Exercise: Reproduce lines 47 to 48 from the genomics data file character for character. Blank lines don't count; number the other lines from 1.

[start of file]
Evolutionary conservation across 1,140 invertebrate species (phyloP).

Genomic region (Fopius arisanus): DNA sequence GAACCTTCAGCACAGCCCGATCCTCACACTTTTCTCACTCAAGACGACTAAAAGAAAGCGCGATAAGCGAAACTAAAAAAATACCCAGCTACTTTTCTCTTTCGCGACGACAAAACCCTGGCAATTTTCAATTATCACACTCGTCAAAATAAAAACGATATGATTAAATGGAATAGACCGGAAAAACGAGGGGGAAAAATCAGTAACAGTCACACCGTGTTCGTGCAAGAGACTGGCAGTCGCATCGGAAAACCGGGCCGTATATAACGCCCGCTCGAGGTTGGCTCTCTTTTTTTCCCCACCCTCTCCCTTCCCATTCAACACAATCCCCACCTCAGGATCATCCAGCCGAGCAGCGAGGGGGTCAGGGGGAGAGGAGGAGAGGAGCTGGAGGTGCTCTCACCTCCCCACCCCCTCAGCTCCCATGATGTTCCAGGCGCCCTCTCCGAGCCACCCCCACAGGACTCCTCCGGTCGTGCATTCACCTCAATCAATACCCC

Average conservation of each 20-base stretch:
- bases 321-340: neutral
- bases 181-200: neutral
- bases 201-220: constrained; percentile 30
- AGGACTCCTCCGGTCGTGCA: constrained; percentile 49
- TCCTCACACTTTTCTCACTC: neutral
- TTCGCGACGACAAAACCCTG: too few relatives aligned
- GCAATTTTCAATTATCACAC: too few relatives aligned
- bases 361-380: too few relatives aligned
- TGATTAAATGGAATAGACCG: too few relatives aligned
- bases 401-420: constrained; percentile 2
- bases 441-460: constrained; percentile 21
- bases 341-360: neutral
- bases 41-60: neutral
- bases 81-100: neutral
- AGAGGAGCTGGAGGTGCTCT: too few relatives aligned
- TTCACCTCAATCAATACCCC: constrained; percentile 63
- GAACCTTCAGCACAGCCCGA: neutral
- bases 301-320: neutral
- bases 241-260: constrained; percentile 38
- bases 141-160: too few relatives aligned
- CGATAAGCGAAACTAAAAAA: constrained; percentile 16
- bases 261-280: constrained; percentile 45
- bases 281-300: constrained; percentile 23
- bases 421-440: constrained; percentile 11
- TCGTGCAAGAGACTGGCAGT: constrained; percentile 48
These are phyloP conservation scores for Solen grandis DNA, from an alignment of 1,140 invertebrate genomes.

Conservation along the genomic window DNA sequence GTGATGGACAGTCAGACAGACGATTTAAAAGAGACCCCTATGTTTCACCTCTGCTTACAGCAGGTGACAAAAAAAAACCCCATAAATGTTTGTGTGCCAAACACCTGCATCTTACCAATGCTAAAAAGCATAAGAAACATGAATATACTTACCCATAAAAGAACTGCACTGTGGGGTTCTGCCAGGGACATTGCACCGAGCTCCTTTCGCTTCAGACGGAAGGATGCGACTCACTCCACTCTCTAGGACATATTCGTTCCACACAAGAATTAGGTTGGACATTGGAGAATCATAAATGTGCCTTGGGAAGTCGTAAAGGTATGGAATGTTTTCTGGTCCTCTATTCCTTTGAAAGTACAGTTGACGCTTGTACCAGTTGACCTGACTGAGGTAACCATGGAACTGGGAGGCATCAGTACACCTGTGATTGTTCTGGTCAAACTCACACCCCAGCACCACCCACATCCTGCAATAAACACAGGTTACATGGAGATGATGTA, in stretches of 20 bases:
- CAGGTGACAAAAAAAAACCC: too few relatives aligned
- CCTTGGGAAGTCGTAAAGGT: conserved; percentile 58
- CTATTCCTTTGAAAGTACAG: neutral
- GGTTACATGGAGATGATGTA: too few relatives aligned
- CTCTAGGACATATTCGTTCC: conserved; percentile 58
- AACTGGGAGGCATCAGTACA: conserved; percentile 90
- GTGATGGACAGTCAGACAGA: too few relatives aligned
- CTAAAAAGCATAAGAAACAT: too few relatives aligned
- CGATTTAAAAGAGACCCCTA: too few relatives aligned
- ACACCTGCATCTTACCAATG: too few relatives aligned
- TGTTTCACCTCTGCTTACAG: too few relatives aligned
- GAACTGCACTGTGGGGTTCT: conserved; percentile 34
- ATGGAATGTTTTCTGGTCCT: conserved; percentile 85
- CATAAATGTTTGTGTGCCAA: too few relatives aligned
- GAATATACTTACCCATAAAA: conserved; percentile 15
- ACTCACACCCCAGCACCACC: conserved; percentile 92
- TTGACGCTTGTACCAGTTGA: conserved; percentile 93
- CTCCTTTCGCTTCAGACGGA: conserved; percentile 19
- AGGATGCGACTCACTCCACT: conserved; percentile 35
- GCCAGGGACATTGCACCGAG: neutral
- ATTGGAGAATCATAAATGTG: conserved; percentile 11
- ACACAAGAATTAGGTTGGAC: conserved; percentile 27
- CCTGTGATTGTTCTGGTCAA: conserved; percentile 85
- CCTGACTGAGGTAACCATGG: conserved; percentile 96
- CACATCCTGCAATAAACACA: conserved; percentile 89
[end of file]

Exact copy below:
- TTGACGCTTGTACCAGTTGA: conserved; percentile 93
- CTCCTTTCGCTTCAGACGGA: conserved; percentile 19